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Social care crisis will leave thousands of NHS beds out of action, warns Labour

Shaun Lintern

Thousands of hospital beds could be filled with patients who don’t need to be there over the Christmas period, according to projections by the Labour Party.

Labour has analysed NHS data on so-called delayed transfers of care, where healthy patients are unable to leave hospital because of delays in organising social care and other community services.

Based on past average performance Labour says the data suggests as many as 4,400 beds could be out of action during December. In December last year, 4,155 beds per day were occupied by patients delayed in hospital every day.

The NHS has already been hit by a national outbreak of norovirus, which closed 1,100 beds last week, while at the same time hospitals have reported record A&E attendances and a spike in seasonal flu cases needing admission to hospital.

A shortage of beds will mean many patients waiting longer in A&E and could mean other patients due to have surgery will see their operations delayed.

Labour says it estimates, 2,750 of these beds will be occupied by patients who are there because of NHS delays, while 1,200 could be waiting for social care services.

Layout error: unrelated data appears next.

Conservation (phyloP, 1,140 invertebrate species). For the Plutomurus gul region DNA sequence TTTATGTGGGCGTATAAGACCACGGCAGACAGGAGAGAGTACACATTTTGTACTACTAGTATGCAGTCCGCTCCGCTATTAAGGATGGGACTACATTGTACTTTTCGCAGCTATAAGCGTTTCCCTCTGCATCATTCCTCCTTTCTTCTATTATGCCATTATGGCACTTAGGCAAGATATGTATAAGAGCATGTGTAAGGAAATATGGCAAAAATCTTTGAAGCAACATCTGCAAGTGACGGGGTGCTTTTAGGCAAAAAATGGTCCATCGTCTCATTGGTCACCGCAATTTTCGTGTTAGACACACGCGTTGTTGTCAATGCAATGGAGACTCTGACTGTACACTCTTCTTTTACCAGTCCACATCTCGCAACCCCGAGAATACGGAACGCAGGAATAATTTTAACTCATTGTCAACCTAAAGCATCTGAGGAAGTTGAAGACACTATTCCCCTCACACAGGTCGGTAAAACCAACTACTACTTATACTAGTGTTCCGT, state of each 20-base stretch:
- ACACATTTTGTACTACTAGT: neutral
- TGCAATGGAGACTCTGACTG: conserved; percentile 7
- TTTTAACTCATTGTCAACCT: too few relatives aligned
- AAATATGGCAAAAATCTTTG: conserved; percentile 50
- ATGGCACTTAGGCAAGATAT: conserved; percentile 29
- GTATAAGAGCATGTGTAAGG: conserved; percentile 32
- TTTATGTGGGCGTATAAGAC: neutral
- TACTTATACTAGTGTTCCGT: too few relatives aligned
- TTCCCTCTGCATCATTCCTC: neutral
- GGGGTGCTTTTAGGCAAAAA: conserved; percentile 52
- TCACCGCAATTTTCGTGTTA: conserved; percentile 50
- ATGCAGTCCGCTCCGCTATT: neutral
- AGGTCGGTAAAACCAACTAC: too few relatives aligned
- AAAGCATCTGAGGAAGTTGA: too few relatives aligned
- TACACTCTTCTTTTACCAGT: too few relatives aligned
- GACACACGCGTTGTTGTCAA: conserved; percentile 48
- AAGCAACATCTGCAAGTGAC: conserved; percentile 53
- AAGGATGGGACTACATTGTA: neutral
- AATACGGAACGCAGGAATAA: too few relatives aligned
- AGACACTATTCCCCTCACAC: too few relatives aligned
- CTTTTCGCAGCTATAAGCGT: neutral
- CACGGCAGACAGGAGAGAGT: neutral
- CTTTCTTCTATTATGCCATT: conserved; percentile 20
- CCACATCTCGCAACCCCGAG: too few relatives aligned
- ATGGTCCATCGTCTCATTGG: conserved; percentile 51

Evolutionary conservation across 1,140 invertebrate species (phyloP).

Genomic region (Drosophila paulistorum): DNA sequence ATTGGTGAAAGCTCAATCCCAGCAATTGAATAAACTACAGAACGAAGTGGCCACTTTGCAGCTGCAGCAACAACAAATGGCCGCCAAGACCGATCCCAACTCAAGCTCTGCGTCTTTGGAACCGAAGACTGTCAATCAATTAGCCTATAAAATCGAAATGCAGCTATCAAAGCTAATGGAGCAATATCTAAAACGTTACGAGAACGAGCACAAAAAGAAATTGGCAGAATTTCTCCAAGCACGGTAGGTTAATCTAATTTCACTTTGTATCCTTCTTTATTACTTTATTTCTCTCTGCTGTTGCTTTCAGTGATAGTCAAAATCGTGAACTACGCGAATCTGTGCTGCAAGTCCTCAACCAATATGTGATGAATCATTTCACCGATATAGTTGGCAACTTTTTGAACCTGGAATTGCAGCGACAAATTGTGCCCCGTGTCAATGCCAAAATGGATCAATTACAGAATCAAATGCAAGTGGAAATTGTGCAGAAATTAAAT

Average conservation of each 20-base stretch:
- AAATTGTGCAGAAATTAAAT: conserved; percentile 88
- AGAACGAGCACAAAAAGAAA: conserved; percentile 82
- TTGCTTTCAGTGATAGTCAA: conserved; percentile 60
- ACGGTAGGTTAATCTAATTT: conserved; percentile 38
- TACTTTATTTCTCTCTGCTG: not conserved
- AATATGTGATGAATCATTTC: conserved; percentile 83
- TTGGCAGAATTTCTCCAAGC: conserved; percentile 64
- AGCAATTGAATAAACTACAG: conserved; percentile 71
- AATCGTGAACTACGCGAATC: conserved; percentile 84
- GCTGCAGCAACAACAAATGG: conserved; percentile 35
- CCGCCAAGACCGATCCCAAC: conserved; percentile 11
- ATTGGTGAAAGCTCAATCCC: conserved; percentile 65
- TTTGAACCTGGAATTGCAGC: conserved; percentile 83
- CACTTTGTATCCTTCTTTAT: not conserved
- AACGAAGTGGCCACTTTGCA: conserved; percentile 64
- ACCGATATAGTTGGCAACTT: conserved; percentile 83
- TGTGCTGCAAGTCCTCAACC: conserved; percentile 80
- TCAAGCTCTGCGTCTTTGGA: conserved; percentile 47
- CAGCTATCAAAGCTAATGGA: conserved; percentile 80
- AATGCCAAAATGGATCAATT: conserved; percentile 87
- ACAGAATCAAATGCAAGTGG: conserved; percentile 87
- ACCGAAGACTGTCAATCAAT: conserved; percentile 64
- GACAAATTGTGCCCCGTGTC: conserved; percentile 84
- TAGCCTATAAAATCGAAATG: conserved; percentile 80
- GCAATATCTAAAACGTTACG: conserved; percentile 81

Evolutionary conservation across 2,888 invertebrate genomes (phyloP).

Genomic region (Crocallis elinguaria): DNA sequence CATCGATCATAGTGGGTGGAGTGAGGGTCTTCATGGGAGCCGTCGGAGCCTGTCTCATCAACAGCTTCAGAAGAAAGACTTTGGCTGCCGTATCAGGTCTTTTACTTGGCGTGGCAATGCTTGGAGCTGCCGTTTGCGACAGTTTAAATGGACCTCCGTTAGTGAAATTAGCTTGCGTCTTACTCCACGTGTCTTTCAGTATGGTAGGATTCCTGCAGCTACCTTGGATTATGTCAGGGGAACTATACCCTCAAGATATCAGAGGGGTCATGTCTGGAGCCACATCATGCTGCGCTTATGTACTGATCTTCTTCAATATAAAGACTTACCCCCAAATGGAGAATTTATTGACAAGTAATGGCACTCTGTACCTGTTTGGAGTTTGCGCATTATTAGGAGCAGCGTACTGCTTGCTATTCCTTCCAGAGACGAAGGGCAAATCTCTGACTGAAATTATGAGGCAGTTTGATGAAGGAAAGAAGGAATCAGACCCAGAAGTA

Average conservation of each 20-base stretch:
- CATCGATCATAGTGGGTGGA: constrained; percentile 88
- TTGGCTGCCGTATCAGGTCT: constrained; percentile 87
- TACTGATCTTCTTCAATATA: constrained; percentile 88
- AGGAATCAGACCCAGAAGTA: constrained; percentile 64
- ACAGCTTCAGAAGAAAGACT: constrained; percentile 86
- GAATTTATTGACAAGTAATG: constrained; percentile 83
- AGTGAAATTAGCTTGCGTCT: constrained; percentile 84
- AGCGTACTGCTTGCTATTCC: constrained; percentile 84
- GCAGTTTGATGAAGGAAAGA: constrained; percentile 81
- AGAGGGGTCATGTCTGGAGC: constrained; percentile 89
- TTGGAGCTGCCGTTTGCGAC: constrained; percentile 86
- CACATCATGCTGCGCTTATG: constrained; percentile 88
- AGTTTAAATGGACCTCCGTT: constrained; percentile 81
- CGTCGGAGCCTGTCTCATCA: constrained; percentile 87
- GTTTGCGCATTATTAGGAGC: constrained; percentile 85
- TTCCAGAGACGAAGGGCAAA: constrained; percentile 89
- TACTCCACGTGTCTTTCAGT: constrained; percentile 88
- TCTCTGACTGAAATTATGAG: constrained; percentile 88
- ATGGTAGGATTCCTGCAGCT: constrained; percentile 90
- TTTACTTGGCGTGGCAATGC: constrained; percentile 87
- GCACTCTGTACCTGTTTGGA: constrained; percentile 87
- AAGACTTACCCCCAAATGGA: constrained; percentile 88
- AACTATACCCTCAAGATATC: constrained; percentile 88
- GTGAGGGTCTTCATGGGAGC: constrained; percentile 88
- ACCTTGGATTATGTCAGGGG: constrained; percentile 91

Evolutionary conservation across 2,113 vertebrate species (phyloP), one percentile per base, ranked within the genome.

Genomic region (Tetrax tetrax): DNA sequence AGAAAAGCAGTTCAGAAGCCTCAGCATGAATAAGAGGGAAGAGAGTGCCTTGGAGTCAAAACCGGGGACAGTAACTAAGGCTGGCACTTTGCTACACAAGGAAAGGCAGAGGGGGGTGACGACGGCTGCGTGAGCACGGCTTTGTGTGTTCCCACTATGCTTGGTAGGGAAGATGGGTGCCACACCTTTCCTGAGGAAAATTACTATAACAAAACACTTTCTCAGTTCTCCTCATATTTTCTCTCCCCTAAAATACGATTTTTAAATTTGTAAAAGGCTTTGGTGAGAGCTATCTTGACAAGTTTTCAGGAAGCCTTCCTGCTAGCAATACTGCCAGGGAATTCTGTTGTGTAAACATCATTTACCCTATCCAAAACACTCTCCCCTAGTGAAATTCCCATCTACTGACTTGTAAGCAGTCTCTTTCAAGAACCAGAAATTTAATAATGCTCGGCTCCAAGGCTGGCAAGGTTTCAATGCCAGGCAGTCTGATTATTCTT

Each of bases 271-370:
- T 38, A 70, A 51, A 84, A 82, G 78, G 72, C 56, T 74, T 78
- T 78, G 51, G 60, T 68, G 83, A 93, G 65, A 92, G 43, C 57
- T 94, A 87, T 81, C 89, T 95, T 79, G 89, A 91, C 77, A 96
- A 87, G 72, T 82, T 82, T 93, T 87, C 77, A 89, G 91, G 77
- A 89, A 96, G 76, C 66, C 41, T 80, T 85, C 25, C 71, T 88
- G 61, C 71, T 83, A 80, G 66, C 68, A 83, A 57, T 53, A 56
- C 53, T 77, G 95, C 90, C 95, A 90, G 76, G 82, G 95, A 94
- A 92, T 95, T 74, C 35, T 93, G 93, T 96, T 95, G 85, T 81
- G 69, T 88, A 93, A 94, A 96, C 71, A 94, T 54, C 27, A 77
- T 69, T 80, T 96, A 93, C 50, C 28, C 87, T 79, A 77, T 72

The party is hoping to revive its messaging on social care with Jeremy Corbyn and shadow minister for care Barbara Keeley promoting the party’s manifesto pledge to invest £10bn in creating a new National Care Service.

The party is promising free personal care and increasing the numbers of care packages provided.

Labour says since April 2017, more than 9,200 people have been forced to turn to their local council for help with care costs after running out of money.

Labour’s plans will more than double the number of people receiving state-funded care.

Barbara Keeley said: “Boris Johnson stood on the steps of Downing Street and said he had a plan to fix social care. His refusal to come forward with this plan is holding people who are struggling to cover the cost of care in contempt.”

She added: “Tory cuts to council budgets have meant £7.7bn being lost from social care budgets and they have squeezed NHS funding so that the vital care people need outside of hospital just isn’t available.”

The Conservative Party have promised £1bn more in social care spending and said it will see party consensus on a way forward to tackle the crisis with many critics saying the solutions to the care crisis have been delayed too long already.

A Conservative spokesman said: "We've invested an additional £650 million of new money for social care in 2019-20, including another £240 million for adult social care to alleviate winter pressures on the NHS this year.

“Boris Johnson and the Conservatives are delivering for the NHS – putting £33.9 billion more into our frontline services, building 40 new hospitals, and delivering 50,000 more nurses."

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